Party of Socialists (15,000 members) psrm-logo

The Party of Socialists of Republic of Moldova (PSRM) was founded in 1997 by a group who had defected the year before from the Socialist Party of Moldova established in 1992 after the ban on the Soviet Communist Party.

The founding Congress of PSRM took place on June 29, 1997 in Chisinau. Veronica Abramciuc, a failed presidential candidate, at the time director of the National Relations Department and Eduard Smirnov, then deputy mayor of Chisinau, were elected co-chairpersons of the party. PSRM took part in the parliamentary elections of 1998 and 2001, local elections of 1999 and 2003 as well as 2002 Bashkan elections.

The 5th PSRM Congress of December 2004 added “Patria-Rodina” to its name, only to drop it in 2011, and set the party’s agenda for the parliamentary elections of March 2005, in which the party formed an electoral block with the Socialist Party and, thanks to a number of independent Gagauz candidates on the ticket, it received a staggering 51% of the vote in Gagauzia, yet just under 5% nation wide – not enough to pass the 9% threshold.  With the new name, PSMPR ran in the 2005 parliamentary elections and the mayoral election in Chisinau as well as local elections of 2007. PSMPR skipped the three parliamentary elections of 2009-2010, supporting PCRM instead.   Yet, in the 2011 local elections the party no longer supported PCRM, but ran independently, though with little success.

On November 4, 2011 Igor Dodon, together with Veronica Abramciuc and Zinaida Greceanii, defected from the Party of Communists and on November 9 declared the intention to join the Party of Socialists, after refusing several offers to lead other political projects, including those of Victor Stepaniuc and Mihail Formuzal. On November 18 the three defectors formed the Socialist parliamentary group.  On November 23, Igor Dodon formally joined PSRM and on December 18, during the 10th PSRM Congress, he was elected party president, replacing Veronica Ambramciuc, who became honorary president. Ion Ceban, another Communist defector, later joined the Socialists as well.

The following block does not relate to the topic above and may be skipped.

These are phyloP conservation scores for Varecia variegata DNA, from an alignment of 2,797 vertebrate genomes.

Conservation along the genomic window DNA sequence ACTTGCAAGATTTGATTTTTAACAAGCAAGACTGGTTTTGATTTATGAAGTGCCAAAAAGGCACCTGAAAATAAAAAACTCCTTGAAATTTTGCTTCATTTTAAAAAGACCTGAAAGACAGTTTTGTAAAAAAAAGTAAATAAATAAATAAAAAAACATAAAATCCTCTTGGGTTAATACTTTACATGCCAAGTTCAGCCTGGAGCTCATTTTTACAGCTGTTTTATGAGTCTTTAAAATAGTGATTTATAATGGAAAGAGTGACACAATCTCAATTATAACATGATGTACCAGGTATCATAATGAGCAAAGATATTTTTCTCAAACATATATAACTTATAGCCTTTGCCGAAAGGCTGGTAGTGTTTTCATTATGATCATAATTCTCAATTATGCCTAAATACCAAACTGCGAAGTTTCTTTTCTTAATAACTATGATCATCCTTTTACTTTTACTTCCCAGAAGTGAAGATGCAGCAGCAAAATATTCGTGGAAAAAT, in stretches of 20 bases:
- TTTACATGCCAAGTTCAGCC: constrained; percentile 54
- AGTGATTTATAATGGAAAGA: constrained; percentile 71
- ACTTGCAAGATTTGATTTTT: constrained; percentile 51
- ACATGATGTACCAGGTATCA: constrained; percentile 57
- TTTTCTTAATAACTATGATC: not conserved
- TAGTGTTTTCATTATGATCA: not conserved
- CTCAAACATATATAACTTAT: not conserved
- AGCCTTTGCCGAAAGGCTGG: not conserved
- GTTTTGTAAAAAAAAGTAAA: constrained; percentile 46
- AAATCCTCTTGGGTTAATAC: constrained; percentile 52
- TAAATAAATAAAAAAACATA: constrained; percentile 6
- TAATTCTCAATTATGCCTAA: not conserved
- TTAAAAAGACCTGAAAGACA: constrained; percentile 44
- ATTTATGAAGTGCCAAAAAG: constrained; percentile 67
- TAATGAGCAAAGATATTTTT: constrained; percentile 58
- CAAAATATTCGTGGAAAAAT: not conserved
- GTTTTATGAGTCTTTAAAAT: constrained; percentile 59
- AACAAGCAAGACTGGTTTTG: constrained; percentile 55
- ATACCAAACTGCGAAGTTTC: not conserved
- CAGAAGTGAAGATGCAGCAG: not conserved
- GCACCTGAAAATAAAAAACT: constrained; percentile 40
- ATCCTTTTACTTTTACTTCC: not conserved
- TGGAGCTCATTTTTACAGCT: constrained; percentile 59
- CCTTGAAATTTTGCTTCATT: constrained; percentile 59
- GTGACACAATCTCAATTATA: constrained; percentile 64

Under Dodon’s leadership, Socialists grew exponentially from a virtually unknown party to a leading political force, with the largest faction of 25 seats in parliament.  Apart from decisively contributing to the election of Nicolae Timofti as president, during the first months of 2012 the party also promoted a number of controversial issues, including banning unionist demonstrations, federalization of Moldova, taking out ‘sexual orientation’ from the anti-discrimination bill and a referendum on changing the national flag to the historic flag of Stephen the Great – most revered medieval ruler of Moldova.

Initially, PSRM embarked on a  populist quest to build an identity separate, but similar to that of the Communists, in a struggle for the vast PCRM electorat. Dodon seems to have shaken off the albatross hanging around his neck following allegations that he was bribed into voting for Timofti. Talk about much of his party money coming from Moscow seems to have had no negative impact on his political fortune either.

PSRM is still in the process of party building.  It has welcomed many defectors from PCRM, albeit mostly rank and file members, despite Dodon’s repeated predictions of a massive defection of Communist MPs. Even though the meteoric rise of the Socialists was largely a result of PCRM’s own internal dysfunctions as well as generous and open Russian backing, Dodon managed to establish himself as a credible leader and build an effective organization by using old communist tricks of dividing the electorate along ethnic fault lines, all while showcasing Kremlin’s backing as a badge of honor. Following parliamentary elections of November 2014, which propelled Dodon to national provenience, he is most likely set to win the Chisinau mayoral race this summer and solidify his position as key player on the national political stage.

The youth wing of the party is called the Young Guard and, so far, it acts more like a group of social organizers or an NGO. They are still making a name for themselves by organizing sports and social events for youth as well as doing charity work. However, it has also staged numerous anti-government protests. Head of the youth organisation is Marina Radvan, newly elected member of Parliament.

Note: The Young Guard (Russian: Молодая гвардия, translit. Molodaya gvardiya) was an underground anti-fascist Komsomol organization, in the German-occupied Soviet city of Krasnodon (Ukraine). They were active during the Great Patriotic War until January 1943. They carried out several acts of sabotage and protest before being betrayed to the Germans. Most members of the Young Guard, about 80 people, were tortured and then executed by the Germans. It is also the name of the current youth wing of the ruling United Russia Party – the main political force in Russia led by Vladimir Putin.

2 responses to “PSRM

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